I love neuro-ICU!! Part of it is trying to help extremely sick patients, and also their family members during some emotionally difficult times.
Outside of work, I love reading fiction, crime novels, making jewelry, and dancing. Of course, there's also Bollywood- addicted to the gossip, the movies, the music …
I love our residency program because of the fantastic people (both faculty members, support staff, and co-residents)- I have made some of my best friends here and will miss them sorely when we graduate this year.
My interests in neurology lie in stroke and inpatient neurological care. I am currently working with Steven M. Greenberg looking at MRI imaging findings at presentation of cerebral amyloid angiopathy. Next year I am looking forward to staying at Partners as a stroke fellow in July 2012.
I chose to train at Partners neurology because of its rigorous clinical training and limitless research opportunities, all within a wonderful learning environment. It brings together the best of two hospitals at the forefront of neurological advancement.
I started down the road to a career in neurology at around the age of five, when I aspired to achieve a status oft likened to nobility: being the cymbal player in a marching band, preferably one whose members don giant felt hats with two-foot feathers tinted an unnatural shade of yellow pluming out the top. Once that dream was shattered (I trip a lot), I took solace in that I had the entire screenplay of the Goonies memorized. Apparently, however, that has not been a skill in high demand. My next goal—which remains my fallback—was to move to a small island off the coast of Honduras and as a dive master earn my keep in the good company of agoutis and strawberry daiquiris. I started medicine as a side project, albeit a time-consuming one, and it eventually led me to Boston. Now, having exchanged one form of aspiration for another, I have made the jump to the world of neurology and plan to complete a fellowship sub-specializing in infectious diseases of the nervous system. Although I can't guarantee I won't at least audition if there is a marching band cymbal player or Goonies reunion opportunity that arises.
I am interested in providing neurological care across the age spectrum. The MGH/BWH/Harvard program is an ideal fit, providing excellent training in both adult and pediatric neurology. After residency, I plan to pursue a fellowship in neurocritical care at MGH/BWH/Harvard, with cross-training in pediatric neurocritical care. I would also like to integrate my clinical work with my interests in health care management and quality improvement research. Currently, I am pursuing a certificate in health policy through the MGH/BWH Centers of Expertise, a Partners organization designed to provide residents and fellows with exposure to different areas of health care, including academic health care management, health policy, global health and quality improvement. During my Partners residency, I've had the opportunity to pursue relevant coursework at the Harvard Business School. I also recently completed the Partners' Clinical Process Improvement Leadership Program, where I helped to design and implement a project to improve patient care handoffs between the neurosurgical operating rooms and the Neurocritical Care Unit.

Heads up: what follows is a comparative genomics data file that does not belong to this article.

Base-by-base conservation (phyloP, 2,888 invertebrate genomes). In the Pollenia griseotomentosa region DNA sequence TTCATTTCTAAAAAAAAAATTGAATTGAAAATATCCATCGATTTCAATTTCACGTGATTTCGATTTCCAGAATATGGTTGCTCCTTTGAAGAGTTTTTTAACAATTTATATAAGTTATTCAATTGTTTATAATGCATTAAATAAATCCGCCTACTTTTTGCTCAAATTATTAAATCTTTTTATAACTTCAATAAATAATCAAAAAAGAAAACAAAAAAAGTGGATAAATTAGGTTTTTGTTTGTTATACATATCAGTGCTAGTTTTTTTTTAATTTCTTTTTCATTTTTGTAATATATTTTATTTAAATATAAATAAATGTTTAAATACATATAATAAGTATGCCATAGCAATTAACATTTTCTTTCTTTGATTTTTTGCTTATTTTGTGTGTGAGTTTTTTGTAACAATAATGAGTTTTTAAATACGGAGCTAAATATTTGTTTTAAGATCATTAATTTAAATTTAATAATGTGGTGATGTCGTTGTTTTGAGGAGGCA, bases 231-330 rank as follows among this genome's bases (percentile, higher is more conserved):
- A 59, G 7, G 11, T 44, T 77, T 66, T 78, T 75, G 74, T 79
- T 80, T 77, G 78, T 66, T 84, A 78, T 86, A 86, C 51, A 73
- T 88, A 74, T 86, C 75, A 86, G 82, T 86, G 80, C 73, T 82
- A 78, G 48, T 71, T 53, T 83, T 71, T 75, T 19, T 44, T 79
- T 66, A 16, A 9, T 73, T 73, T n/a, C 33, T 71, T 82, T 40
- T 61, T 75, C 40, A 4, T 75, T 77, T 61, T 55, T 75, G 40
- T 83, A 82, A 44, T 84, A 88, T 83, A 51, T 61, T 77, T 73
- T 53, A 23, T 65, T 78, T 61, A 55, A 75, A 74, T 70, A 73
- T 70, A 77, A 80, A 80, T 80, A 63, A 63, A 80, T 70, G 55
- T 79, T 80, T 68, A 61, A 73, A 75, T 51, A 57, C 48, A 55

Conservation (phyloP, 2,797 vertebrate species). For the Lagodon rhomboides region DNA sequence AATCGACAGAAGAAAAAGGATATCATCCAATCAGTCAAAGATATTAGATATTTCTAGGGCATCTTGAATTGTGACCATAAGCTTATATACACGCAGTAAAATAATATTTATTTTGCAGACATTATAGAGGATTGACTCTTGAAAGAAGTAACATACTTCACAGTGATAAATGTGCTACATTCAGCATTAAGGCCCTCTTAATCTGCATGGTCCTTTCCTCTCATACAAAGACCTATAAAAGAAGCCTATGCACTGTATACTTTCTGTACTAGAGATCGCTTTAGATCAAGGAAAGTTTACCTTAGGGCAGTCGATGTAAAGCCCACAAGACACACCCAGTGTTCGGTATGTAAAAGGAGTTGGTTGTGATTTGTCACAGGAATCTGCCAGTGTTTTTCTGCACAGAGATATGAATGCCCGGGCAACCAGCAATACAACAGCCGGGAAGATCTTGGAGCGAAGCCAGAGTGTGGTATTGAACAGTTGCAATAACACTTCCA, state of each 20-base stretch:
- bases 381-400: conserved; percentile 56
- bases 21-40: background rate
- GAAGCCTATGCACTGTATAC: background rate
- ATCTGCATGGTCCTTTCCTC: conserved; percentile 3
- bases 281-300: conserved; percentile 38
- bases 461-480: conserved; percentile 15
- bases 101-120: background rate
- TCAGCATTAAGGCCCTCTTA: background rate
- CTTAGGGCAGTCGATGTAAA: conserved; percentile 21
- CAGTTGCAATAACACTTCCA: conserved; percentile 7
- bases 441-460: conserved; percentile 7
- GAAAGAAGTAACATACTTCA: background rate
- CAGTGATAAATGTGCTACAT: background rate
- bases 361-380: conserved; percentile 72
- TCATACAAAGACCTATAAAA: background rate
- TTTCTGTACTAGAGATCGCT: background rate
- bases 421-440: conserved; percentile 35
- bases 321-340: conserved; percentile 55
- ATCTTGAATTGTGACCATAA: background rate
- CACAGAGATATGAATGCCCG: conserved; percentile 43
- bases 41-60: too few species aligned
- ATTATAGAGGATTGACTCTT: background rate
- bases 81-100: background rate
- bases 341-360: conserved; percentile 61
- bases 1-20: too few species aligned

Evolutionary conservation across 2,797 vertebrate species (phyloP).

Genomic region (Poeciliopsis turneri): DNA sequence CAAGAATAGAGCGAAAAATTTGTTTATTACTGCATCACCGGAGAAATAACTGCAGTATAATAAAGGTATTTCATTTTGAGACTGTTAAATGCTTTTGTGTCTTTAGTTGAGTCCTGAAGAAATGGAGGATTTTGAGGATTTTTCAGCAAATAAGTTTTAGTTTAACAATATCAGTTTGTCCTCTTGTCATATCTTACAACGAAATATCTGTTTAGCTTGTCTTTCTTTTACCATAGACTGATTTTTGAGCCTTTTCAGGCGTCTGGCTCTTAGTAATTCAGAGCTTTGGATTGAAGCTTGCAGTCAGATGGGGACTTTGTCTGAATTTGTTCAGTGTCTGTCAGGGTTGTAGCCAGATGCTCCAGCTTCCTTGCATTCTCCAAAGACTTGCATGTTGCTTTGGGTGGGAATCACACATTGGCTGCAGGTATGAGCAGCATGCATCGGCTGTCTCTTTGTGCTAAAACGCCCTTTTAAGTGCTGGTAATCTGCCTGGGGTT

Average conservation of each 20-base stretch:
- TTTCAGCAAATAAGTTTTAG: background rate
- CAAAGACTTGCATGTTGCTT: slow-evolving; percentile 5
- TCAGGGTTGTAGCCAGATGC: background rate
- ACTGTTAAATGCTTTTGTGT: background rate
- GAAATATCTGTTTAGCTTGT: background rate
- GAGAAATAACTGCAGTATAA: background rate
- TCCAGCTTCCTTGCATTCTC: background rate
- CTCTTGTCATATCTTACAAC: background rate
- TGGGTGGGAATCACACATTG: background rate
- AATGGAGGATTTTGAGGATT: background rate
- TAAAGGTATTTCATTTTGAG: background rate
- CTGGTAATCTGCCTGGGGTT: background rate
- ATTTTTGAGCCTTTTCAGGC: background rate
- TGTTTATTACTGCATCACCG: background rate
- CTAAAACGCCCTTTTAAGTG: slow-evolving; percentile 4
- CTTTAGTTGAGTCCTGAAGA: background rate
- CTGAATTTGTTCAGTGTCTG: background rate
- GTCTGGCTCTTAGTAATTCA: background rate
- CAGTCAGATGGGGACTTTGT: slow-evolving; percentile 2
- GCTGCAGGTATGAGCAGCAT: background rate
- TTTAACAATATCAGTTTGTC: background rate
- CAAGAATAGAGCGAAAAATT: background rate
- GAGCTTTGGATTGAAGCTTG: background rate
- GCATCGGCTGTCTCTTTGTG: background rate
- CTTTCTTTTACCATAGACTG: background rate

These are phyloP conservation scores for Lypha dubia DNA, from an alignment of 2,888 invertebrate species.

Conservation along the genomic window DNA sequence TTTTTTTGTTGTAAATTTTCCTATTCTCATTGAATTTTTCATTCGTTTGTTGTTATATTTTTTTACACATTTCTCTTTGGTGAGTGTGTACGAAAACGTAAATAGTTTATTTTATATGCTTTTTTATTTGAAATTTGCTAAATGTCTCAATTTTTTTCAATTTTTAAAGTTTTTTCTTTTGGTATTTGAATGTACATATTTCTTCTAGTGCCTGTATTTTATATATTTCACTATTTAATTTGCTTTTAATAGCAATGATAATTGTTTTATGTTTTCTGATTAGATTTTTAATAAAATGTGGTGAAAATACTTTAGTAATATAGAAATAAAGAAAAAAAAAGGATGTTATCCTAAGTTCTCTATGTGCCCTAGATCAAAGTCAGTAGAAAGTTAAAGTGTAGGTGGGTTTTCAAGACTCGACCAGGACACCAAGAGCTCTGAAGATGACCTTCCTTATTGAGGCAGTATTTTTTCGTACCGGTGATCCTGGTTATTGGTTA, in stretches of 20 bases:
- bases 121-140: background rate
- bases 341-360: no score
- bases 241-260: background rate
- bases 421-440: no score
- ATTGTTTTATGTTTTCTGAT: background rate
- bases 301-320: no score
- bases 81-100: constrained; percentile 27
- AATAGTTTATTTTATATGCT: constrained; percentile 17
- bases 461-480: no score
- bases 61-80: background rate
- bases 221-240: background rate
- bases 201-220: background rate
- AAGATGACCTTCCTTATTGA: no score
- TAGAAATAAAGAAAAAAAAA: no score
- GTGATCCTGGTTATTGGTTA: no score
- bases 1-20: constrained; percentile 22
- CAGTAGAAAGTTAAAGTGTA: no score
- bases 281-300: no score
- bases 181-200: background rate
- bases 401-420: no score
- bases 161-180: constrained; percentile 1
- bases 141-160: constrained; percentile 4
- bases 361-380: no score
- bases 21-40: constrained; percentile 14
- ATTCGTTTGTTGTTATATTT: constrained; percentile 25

The MGH/BWH/Harvard Child Neurology and Neurology Programs have provided me with truly wonderful and personally tailored opportunities. I feel extraordinarily fortunate to train within such a phenomenally supportive community.
I will be pursuing a neurocritical care fellowship after graduation from residency but I retain a great fondness for general neurology, and remain excited by a so many areas in the specialty. I plan to be an academic neurointensivist and hope to be able to balance my clinical practice with my research interests.
My prior research experience reflects my diverse interests including investigating the mechanism of autoimmunity following Campath-1H treatment for multiple sclerosis; studying information processing in the cerebellar cortex by in vivo single and multiple unit recordings in rats; investigating the mechanism of HIV-1 and/or ethanol-related neuropathogenesis using a human neuron in vitro model and designing longitudinal animal models for Alzheimer's disease to observe age-related memory changes.
Outside of work, I enjoy travelling to new places and experiencing different cultures. This may be a result of my some-what nomadic experience of living in 4 different countries prior to coming to the US! I am also a food enthusiast and wish I can afford to go to the opera more often.
During residency, I grew fascinated by the myriad presentations of seizure and the care of patients with epilepsy. I am currently pursuing epilepsy research with Dr. Syd Cash, a faculty member I met during NM1 year when he was my inpatient ward attending. We are using in vivo optogenetic tools to dissect mechanisms of seizure initiation and termination. After residency, I will be joining a fellowship program at UCSF for subspecialty training in EEG and epilepsy. My long-term career goal is to join the faculty at an academic institution, and I envision dividing my time between clinical practice, research, and teaching.
I enjoy playing guitar, basketball, tennis, traveling, and (like any self-respecting Northern Californian) cooking and anything else related to food and wine. My wife and I have a four-year old son who is super fun and basically my favorite hobby.